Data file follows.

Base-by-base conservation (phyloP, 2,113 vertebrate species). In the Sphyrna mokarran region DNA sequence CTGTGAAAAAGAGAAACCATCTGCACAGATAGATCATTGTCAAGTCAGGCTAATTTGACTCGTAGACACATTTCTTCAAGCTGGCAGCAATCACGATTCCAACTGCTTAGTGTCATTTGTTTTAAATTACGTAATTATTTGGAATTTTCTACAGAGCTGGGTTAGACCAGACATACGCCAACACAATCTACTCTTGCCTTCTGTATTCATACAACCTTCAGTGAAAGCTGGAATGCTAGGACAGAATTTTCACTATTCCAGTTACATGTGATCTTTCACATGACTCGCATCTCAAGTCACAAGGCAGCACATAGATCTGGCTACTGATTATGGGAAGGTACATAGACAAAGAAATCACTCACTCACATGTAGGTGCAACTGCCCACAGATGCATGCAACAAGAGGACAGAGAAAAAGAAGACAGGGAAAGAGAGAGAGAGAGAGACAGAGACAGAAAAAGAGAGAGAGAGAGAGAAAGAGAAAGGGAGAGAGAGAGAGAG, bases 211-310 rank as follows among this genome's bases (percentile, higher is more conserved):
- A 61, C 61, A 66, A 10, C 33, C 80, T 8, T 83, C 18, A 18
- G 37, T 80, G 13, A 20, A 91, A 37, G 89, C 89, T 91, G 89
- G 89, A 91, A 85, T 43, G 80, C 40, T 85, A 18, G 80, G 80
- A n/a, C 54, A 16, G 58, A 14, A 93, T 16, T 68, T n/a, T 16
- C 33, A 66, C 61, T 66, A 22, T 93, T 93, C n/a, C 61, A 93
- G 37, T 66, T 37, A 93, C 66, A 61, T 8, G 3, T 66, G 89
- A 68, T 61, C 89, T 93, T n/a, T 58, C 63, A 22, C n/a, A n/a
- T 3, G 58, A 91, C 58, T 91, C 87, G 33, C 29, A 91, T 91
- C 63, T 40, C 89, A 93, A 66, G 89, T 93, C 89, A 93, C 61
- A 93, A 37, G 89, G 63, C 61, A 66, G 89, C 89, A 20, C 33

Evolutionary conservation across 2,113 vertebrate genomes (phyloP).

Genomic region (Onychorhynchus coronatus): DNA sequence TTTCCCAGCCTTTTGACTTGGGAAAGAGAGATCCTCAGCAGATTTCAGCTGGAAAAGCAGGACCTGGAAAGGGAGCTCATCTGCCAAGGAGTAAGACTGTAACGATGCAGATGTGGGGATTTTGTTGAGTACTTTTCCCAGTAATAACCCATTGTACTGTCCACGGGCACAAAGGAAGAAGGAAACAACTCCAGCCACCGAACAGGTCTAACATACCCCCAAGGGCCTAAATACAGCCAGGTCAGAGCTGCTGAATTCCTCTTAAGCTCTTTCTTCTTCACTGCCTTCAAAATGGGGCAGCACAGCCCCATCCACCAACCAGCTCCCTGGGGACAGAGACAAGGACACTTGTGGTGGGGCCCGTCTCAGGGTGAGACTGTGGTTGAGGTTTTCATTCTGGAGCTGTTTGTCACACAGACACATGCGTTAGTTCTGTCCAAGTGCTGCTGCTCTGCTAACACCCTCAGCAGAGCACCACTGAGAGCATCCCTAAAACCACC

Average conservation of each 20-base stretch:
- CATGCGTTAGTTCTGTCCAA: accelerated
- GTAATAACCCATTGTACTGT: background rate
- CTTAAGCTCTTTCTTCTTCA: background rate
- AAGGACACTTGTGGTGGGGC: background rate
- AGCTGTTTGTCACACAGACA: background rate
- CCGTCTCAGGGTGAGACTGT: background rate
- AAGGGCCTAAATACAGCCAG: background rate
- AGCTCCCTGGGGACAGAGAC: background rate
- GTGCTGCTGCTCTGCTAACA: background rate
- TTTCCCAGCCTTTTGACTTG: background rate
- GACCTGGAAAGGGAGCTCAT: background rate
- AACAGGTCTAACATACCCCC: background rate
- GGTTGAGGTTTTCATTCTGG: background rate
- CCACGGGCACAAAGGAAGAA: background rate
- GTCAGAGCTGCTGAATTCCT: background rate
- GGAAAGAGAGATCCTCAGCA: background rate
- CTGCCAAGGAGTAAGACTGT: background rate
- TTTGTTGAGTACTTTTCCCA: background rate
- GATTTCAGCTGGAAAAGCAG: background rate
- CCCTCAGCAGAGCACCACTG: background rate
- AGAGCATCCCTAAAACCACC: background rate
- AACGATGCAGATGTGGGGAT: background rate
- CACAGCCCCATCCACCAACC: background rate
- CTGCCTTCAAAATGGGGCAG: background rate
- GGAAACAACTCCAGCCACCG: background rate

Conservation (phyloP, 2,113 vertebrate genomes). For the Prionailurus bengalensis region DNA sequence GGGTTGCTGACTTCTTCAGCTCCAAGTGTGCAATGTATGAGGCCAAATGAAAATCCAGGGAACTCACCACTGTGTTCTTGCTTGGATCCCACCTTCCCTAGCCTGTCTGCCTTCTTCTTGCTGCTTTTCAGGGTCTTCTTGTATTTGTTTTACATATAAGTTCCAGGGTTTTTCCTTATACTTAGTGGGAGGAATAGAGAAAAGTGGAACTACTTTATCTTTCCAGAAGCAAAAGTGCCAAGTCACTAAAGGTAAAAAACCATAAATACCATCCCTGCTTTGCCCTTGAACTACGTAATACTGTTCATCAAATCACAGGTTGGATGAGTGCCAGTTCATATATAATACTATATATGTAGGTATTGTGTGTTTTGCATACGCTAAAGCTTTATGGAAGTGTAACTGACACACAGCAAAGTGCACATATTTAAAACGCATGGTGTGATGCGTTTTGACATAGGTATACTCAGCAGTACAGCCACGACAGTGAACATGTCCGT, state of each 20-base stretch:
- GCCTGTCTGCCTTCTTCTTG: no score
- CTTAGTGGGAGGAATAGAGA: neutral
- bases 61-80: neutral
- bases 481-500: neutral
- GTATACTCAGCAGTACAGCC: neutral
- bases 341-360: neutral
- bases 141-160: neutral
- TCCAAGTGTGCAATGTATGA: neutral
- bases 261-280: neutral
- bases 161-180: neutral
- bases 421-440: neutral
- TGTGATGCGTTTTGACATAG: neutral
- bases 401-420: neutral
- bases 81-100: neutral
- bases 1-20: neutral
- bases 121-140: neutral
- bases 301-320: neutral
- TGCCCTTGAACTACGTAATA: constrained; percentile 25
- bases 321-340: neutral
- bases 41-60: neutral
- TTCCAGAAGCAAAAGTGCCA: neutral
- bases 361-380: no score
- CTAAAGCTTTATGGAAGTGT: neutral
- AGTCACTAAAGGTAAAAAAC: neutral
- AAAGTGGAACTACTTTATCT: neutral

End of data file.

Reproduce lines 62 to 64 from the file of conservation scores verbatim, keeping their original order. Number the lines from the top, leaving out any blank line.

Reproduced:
- bases 361-380: no score
- CTAAAGCTTTATGGAAGTGT: neutral
- AGTCACTAAAGGTAAAAAAC: neutral